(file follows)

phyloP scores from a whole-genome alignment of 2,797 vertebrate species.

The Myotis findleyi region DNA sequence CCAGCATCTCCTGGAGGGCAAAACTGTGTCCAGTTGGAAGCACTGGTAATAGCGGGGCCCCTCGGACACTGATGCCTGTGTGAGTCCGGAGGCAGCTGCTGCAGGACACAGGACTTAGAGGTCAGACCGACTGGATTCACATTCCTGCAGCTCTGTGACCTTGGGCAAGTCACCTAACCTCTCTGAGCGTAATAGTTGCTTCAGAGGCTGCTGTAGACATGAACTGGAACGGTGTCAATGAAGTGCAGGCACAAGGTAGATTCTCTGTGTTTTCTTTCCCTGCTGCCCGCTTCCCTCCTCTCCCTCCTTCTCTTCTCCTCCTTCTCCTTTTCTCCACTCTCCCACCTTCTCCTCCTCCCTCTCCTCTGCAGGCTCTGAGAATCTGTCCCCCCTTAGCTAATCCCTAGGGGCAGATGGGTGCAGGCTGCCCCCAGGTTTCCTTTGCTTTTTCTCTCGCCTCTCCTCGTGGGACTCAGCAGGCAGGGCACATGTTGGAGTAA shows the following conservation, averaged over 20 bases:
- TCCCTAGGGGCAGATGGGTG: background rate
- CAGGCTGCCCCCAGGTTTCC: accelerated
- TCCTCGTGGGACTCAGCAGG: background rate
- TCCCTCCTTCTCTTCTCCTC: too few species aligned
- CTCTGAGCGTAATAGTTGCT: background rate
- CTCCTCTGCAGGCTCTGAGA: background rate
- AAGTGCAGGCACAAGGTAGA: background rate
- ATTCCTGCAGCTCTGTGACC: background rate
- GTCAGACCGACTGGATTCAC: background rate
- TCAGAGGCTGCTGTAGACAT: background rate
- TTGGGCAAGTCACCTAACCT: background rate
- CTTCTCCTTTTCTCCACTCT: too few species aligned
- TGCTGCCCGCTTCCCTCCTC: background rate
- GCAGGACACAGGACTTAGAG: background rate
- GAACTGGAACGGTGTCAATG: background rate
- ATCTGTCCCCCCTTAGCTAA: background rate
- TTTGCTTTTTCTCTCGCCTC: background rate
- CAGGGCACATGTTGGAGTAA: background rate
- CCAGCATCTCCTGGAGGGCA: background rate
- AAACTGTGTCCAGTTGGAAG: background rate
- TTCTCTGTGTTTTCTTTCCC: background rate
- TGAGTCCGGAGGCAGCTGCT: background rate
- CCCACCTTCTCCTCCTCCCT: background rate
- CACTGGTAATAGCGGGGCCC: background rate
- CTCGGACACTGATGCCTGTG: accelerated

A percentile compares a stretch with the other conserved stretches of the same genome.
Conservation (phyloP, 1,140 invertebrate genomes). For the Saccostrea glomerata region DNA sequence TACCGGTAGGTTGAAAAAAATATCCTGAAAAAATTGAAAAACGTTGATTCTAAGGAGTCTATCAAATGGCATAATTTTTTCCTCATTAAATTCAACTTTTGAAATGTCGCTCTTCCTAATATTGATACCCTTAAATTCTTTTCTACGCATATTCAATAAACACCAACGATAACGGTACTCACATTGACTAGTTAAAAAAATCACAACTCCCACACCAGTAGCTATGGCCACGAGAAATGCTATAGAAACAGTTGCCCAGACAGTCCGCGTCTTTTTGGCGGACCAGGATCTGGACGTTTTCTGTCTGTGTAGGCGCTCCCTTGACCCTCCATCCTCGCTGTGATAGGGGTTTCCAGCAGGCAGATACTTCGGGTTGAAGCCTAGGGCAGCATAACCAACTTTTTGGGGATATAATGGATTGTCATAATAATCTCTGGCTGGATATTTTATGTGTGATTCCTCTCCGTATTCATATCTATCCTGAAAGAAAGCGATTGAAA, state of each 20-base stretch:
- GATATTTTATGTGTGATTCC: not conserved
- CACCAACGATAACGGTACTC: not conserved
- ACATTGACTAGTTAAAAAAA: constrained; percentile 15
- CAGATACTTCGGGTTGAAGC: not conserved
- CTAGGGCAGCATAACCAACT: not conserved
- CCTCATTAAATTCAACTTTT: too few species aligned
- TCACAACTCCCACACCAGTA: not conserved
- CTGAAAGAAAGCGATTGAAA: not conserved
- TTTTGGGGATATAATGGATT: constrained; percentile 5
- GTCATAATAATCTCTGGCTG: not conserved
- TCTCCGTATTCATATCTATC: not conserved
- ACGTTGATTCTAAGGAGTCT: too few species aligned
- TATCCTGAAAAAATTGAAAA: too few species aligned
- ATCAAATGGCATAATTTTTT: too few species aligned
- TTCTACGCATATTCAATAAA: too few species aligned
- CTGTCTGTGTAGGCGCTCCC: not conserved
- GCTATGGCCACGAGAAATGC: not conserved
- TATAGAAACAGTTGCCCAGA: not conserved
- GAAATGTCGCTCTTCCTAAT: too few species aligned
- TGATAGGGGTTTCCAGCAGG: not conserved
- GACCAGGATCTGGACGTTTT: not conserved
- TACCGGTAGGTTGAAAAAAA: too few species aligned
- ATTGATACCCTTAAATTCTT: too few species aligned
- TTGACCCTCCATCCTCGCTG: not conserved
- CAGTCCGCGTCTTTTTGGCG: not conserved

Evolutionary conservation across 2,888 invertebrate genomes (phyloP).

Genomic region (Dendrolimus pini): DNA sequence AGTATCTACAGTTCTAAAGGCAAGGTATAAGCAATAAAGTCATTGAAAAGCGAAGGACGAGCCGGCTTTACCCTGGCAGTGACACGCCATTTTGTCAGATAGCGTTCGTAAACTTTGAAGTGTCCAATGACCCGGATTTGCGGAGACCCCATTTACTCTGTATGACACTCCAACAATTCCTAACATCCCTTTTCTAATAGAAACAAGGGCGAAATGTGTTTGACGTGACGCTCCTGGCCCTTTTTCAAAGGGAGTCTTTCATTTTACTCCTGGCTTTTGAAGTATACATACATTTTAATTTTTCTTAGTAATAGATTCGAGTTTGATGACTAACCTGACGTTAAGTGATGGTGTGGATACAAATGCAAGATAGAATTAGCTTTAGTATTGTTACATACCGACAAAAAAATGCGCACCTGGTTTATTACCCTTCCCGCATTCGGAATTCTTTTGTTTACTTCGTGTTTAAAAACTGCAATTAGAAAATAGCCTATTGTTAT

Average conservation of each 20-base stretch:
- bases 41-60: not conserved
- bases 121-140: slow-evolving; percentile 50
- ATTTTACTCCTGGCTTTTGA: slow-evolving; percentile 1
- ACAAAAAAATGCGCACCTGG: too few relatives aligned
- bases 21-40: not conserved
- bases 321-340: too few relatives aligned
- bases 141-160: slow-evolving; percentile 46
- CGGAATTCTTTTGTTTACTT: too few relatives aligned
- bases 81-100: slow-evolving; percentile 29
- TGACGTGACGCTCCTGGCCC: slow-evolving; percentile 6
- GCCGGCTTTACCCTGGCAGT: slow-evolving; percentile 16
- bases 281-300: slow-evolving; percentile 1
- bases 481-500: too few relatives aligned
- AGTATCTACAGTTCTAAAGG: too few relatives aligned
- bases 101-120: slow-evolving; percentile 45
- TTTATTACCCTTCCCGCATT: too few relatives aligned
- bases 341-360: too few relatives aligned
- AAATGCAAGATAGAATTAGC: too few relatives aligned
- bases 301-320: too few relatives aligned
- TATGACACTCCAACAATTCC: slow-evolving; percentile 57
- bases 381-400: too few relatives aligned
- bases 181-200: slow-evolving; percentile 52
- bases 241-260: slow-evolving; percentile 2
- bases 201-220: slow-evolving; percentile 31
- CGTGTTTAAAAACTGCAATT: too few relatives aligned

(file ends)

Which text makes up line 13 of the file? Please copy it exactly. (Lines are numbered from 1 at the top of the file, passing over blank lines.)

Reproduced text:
- TTGGGCAAGTCACCTAACCT: background rate